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Wednesday, December 7

Zenpundit's "Do Oligarchies Create Insurgencies?" and Steve Cohen's report on Russia's parliamentary election

Do Oligarchies Create Insurgencies?

Readers who aren't interested in counterinsurgency warfare shouldn't be put off by the title of Mark Safranski's November 29 essay for his Zenpundit blog; the writing goes to the heart of many matters relating to U.S. foreign policy formulation, brings into focus a little-examined downside of democracies, and at the same time challenges a bedrock assumption of "population-centric" counterinsurgency advocates, whose views came to shape the U.S. prosecution of the Afghan War:
Of democracies that have not or have never needed to fight an insurgency, the supposition would be that liberal democracy represents the best vehicle for satisfying popular demands and defusing grievances. Further, there is an implicit assumption that democracies are functionally better at solving social and political problems and are less aggressive than dictatorships or traditional regimes. Therefore, a a key tenet of pop-centric COIN theory, the need for good governance, tends in practice to become conflated with implementing democratic and liberal reforms of regressive and repressive states, as was successfully done in El Salvador, to win over the loyalty of the population for the state.

I would like to believe that this theory is correct for intuitive and anecdotal reasons – it seems like common sense because our experience is that citizens of liberal democracies lead more prosperous, freer and more peaceful lives and are therefore unlikely to pick up arms against their government. Unfortunately, this reasonable assumption may be shakier than it appears and have little relation to success or failure of a COIN campaign
The essay also brings out a disturbing blip in democratic societies. As Mark notes during the course of his conclusions:
Democracies are janus-faced in terms of insurgency. On the one hand, excepting the French Fourth Republic, advanced liberal democracies in the last century have rarely faced a serious rebellion at home (the 1970′s wave of upper-class Marxist terrorism never exceeded a handful of terrorists). On the other hand, these same democracies have an extensive historical record of provoking insurrection in overseas colonial possessions, fighting insurgencies on behalf of client states or even sponsoring insurgents as proxies against unfriendly states. This uneasily complicated relationship between democratic governance and insurgency mitigates any unstated assumptions regarding promotion of democracy as a natural adjunct of COIN; democracy can be highly subversive of traditional mores or it can manifest itself as intolerant and illiberal majoritarianism.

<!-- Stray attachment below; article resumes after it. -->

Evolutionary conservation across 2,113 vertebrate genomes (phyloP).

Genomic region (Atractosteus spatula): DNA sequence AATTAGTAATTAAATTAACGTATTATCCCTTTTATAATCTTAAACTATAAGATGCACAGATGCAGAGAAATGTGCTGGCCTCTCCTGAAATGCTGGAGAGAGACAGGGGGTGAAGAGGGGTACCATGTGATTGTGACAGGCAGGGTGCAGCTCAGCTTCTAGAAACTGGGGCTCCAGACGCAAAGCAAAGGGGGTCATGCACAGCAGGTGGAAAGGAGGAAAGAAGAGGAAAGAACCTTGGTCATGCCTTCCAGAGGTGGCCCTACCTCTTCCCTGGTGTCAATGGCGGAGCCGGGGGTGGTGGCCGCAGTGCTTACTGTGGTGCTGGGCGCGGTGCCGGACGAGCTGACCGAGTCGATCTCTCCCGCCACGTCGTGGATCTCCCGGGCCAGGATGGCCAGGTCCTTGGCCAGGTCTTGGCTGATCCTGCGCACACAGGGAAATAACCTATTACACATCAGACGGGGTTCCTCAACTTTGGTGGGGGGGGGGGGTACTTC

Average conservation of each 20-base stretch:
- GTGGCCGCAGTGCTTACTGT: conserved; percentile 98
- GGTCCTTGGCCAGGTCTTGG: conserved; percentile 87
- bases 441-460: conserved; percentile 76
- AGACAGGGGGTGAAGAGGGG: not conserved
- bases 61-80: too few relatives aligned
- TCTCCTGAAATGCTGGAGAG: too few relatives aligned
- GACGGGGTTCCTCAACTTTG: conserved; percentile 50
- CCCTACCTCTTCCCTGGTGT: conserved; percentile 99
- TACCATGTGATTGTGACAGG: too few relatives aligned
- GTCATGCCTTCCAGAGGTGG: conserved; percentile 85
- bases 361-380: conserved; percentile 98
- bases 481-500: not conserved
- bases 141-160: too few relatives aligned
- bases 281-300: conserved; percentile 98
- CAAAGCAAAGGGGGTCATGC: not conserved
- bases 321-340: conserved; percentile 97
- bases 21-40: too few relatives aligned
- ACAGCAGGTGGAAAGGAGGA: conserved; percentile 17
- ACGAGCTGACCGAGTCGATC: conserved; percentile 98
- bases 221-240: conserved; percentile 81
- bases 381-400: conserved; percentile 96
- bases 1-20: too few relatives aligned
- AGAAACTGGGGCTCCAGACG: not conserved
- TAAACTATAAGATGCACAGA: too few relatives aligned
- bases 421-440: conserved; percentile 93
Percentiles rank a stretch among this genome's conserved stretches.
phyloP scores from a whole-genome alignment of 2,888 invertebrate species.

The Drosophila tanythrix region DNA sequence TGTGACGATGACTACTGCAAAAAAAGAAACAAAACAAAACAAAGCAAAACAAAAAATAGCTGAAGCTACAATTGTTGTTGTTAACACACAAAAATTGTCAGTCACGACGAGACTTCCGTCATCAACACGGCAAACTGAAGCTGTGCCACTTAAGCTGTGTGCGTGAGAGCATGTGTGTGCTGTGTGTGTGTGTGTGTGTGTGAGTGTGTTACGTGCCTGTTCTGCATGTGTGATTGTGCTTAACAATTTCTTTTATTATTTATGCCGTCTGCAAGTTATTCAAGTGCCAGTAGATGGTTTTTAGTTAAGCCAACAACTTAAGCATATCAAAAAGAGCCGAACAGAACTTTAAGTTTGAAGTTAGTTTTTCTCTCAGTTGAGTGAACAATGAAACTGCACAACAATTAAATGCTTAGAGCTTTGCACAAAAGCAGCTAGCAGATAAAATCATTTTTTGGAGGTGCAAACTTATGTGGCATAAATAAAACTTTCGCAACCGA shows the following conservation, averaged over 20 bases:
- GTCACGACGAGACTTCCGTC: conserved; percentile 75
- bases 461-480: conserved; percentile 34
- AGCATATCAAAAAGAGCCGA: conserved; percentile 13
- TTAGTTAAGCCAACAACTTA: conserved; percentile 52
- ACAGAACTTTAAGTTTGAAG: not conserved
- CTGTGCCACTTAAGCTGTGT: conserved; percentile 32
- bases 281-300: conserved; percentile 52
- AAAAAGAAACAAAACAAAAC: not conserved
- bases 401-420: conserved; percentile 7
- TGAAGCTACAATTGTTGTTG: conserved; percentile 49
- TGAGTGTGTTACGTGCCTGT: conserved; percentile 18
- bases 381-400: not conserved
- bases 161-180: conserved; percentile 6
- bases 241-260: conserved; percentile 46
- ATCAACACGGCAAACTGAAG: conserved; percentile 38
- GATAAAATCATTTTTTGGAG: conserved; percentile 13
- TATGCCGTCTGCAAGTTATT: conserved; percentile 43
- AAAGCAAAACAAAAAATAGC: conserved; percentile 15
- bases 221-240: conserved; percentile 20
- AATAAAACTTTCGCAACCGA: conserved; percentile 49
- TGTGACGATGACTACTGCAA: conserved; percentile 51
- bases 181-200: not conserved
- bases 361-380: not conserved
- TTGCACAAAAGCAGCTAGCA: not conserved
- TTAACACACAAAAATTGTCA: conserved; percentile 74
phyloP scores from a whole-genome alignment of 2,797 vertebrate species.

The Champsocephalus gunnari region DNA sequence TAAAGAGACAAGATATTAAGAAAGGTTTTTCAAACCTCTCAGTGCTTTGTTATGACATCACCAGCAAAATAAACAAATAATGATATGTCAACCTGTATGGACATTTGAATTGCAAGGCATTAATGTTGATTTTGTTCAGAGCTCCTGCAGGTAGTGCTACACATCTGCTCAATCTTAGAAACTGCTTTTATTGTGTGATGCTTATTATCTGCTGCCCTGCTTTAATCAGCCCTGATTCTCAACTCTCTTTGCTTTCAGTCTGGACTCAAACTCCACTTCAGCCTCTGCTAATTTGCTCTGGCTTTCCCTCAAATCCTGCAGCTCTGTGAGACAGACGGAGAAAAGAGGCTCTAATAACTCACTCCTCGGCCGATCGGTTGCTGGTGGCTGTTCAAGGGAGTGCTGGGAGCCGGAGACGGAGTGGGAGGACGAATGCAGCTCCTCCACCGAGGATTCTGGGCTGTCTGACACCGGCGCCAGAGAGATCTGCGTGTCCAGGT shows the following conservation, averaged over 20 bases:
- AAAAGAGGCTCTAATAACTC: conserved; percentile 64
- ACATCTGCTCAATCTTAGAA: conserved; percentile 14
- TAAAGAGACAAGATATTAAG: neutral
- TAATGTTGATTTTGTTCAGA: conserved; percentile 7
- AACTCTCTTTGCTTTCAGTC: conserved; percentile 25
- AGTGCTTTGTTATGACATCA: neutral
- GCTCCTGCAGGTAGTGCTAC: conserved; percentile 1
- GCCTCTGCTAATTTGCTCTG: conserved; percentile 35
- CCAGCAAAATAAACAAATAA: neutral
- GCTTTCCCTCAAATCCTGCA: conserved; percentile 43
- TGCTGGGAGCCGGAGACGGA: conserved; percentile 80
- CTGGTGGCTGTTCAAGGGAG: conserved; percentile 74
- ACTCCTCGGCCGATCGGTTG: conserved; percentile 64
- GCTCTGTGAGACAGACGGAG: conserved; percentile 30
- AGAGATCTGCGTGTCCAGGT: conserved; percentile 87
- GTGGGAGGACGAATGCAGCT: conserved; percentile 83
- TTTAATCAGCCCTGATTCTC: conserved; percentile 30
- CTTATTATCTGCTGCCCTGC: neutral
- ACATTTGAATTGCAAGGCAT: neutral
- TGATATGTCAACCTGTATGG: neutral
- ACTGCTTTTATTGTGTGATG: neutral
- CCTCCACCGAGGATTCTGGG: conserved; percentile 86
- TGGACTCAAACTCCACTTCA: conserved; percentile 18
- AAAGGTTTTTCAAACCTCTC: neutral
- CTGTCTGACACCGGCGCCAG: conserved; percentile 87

All in all, the writing is a tour de force; I hope it'll eventually prompt a re-thinking in U.S. military and civilian academic circles and at agencies such as the U.S. Department of State about the long-held U.S. policy of viewing democracy promotion as a panacea. Too often the policy has resulted in American values being twisted to install in other countries U.S.-friendly regimes that only give lip service to democracy and are oligarchical if not downright tyrannical in nature, which always blows back on the USA. The U.S./EU-backed Orange Revolution in Ukraine, which switched out one oligarchical clan for another that was less friendly to Russia to run the country, is a prime example.

The current arguments in policy circles about democracy promotion tend to revolve around realism vs. idealism. (See George Friedman's November 6 analysis for STRAFOR, Egypt and the Idealist-Realist Debate in U.S. Foreign Policy, for a thoughtful discussion of the debate.) Mark's discussion goes much deeper than the debate and yet, with the help of a handy chart he devised, is easy for the less wonkishly-inclined to follow.

On a personal note, pondering Mark's arguments gave me a respite from digesting the unrelenting bad news about the U.S. relationship with Pakistan and the ongoing refusal in Washington to fully confront the fact that NATO has been fighting what is chiefly a proxy war in Afghanistan mounted and managed by Pakistan's junta, not an insurgency. After being immersed day after day, year in and year out, in following Washington's attempts to play ostrich, my frustration has worn me down to the point that I don't know whether I can continue blogging because I'm simply making the same points in essay after essay, year after year.